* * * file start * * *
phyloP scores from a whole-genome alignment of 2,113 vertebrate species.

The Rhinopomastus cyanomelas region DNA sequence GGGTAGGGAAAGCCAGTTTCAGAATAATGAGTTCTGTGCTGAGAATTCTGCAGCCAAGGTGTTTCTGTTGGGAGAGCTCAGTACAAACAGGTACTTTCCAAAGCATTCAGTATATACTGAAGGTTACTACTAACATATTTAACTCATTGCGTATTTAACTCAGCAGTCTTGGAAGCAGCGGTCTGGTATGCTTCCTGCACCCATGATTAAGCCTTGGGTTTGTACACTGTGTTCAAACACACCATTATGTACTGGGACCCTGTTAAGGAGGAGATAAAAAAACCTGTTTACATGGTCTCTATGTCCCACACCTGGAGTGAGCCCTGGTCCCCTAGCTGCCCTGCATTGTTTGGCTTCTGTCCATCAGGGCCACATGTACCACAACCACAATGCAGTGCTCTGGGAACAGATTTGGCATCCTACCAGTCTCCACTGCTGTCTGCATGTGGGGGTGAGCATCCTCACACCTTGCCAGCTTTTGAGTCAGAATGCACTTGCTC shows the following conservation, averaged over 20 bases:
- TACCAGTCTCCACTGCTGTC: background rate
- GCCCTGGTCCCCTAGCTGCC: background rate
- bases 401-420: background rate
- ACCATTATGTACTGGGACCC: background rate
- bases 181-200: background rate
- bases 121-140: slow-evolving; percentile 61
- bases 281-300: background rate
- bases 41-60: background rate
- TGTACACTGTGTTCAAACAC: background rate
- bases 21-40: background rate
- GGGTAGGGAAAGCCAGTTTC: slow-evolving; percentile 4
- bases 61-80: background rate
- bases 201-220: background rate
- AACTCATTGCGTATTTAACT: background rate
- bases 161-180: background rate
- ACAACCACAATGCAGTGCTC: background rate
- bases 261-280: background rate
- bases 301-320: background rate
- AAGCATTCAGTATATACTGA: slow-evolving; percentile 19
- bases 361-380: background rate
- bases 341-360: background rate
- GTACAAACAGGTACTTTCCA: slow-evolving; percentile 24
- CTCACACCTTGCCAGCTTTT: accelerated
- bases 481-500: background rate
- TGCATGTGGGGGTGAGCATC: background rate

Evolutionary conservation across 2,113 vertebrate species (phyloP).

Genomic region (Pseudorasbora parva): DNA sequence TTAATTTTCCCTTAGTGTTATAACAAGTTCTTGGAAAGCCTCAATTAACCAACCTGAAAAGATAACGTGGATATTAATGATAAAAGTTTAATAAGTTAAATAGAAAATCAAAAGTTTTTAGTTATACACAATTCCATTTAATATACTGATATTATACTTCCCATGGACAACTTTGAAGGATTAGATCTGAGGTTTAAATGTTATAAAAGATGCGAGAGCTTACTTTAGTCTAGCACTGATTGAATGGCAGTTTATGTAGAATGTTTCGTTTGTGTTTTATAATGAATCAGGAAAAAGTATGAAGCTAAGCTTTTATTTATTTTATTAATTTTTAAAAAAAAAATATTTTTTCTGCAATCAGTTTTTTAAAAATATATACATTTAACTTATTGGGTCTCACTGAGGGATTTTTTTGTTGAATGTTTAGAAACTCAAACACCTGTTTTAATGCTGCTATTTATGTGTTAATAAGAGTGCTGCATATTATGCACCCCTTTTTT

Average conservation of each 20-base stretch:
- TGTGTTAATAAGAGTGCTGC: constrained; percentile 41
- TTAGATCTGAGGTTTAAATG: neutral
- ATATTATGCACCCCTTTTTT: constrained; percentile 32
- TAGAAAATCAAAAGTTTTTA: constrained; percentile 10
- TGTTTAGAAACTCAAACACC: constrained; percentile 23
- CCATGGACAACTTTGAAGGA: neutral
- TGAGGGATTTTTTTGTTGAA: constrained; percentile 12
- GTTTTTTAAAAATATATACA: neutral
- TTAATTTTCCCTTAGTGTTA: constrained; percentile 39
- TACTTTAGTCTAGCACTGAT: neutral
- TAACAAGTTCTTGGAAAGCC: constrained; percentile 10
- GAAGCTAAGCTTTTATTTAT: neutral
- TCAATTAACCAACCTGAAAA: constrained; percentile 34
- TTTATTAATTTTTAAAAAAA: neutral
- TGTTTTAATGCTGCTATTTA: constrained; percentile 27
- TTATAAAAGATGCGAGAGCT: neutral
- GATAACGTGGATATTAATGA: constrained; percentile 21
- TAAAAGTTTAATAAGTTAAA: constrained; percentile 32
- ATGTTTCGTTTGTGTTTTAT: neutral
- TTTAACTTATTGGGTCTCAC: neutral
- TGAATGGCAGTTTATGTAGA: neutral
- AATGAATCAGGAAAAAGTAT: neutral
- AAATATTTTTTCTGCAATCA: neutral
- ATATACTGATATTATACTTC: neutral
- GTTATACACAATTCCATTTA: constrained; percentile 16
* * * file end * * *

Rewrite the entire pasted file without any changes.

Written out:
phyloP scores from a whole-genome alignment of 2,113 vertebrate species.

The Rhinopomastus cyanomelas region DNA sequence GGGTAGGGAAAGCCAGTTTCAGAATAATGAGTTCTGTGCTGAGAATTCTGCAGCCAAGGTGTTTCTGTTGGGAGAGCTCAGTACAAACAGGTACTTTCCAAAGCATTCAGTATATACTGAAGGTTACTACTAACATATTTAACTCATTGCGTATTTAACTCAGCAGTCTTGGAAGCAGCGGTCTGGTATGCTTCCTGCACCCATGATTAAGCCTTGGGTTTGTACACTGTGTTCAAACACACCATTATGTACTGGGACCCTGTTAAGGAGGAGATAAAAAAACCTGTTTACATGGTCTCTATGTCCCACACCTGGAGTGAGCCCTGGTCCCCTAGCTGCCCTGCATTGTTTGGCTTCTGTCCATCAGGGCCACATGTACCACAACCACAATGCAGTGCTCTGGGAACAGATTTGGCATCCTACCAGTCTCCACTGCTGTCTGCATGTGGGGGTGAGCATCCTCACACCTTGCCAGCTTTTGAGTCAGAATGCACTTGCTC shows the following conservation, averaged over 20 bases:
- TACCAGTCTCCACTGCTGTC: background rate
- GCCCTGGTCCCCTAGCTGCC: background rate
- bases 401-420: background rate
- ACCATTATGTACTGGGACCC: background rate
- bases 181-200: background rate
- bases 121-140: slow-evolving; percentile 61
- bases 281-300: background rate
- bases 41-60: background rate
- TGTACACTGTGTTCAAACAC: background rate
- bases 21-40: background rate
- GGGTAGGGAAAGCCAGTTTC: slow-evolving; percentile 4
- bases 61-80: background rate
- bases 201-220: background rate
- AACTCATTGCGTATTTAACT: background rate
- bases 161-180: background rate
- ACAACCACAATGCAGTGCTC: background rate
- bases 261-280: background rate
- bases 301-320: background rate
- AAGCATTCAGTATATACTGA: slow-evolving; percentile 19
- bases 361-380: background rate
- bases 341-360: background rate
- GTACAAACAGGTACTTTCCA: slow-evolving; percentile 24
- CTCACACCTTGCCAGCTTTT: accelerated
- bases 481-500: background rate
- TGCATGTGGGGGTGAGCATC: background rate

Evolutionary conservation across 2,113 vertebrate species (phyloP).

Genomic region (Pseudorasbora parva): DNA sequence TTAATTTTCCCTTAGTGTTATAACAAGTTCTTGGAAAGCCTCAATTAACCAACCTGAAAAGATAACGTGGATATTAATGATAAAAGTTTAATAAGTTAAATAGAAAATCAAAAGTTTTTAGTTATACACAATTCCATTTAATATACTGATATTATACTTCCCATGGACAACTTTGAAGGATTAGATCTGAGGTTTAAATGTTATAAAAGATGCGAGAGCTTACTTTAGTCTAGCACTGATTGAATGGCAGTTTATGTAGAATGTTTCGTTTGTGTTTTATAATGAATCAGGAAAAAGTATGAAGCTAAGCTTTTATTTATTTTATTAATTTTTAAAAAAAAAATATTTTTTCTGCAATCAGTTTTTTAAAAATATATACATTTAACTTATTGGGTCTCACTGAGGGATTTTTTTGTTGAATGTTTAGAAACTCAAACACCTGTTTTAATGCTGCTATTTATGTGTTAATAAGAGTGCTGCATATTATGCACCCCTTTTTT

Average conservation of each 20-base stretch:
- TGTGTTAATAAGAGTGCTGC: constrained; percentile 41
- TTAGATCTGAGGTTTAAATG: neutral
- ATATTATGCACCCCTTTTTT: constrained; percentile 32
- TAGAAAATCAAAAGTTTTTA: constrained; percentile 10
- TGTTTAGAAACTCAAACACC: constrained; percentile 23
- CCATGGACAACTTTGAAGGA: neutral
- TGAGGGATTTTTTTGTTGAA: constrained; percentile 12
- GTTTTTTAAAAATATATACA: neutral
- TTAATTTTCCCTTAGTGTTA: constrained; percentile 39
- TACTTTAGTCTAGCACTGAT: neutral
- TAACAAGTTCTTGGAAAGCC: constrained; percentile 10
- GAAGCTAAGCTTTTATTTAT: neutral
- TCAATTAACCAACCTGAAAA: constrained; percentile 34
- TTTATTAATTTTTAAAAAAA: neutral
- TGTTTTAATGCTGCTATTTA: constrained; percentile 27
- TTATAAAAGATGCGAGAGCT: neutral
- GATAACGTGGATATTAATGA: constrained; percentile 21
- TAAAAGTTTAATAAGTTAAA: constrained; percentile 32
- ATGTTTCGTTTGTGTTTTAT: neutral
- TTTAACTTATTGGGTCTCAC: neutral
- TGAATGGCAGTTTATGTAGA: neutral
- AATGAATCAGGAAAAAGTAT: neutral
- AAATATTTTTTCTGCAATCA: neutral
- ATATACTGATATTATACTTC: neutral
- GTTATACACAATTCCATTTA: constrained; percentile 16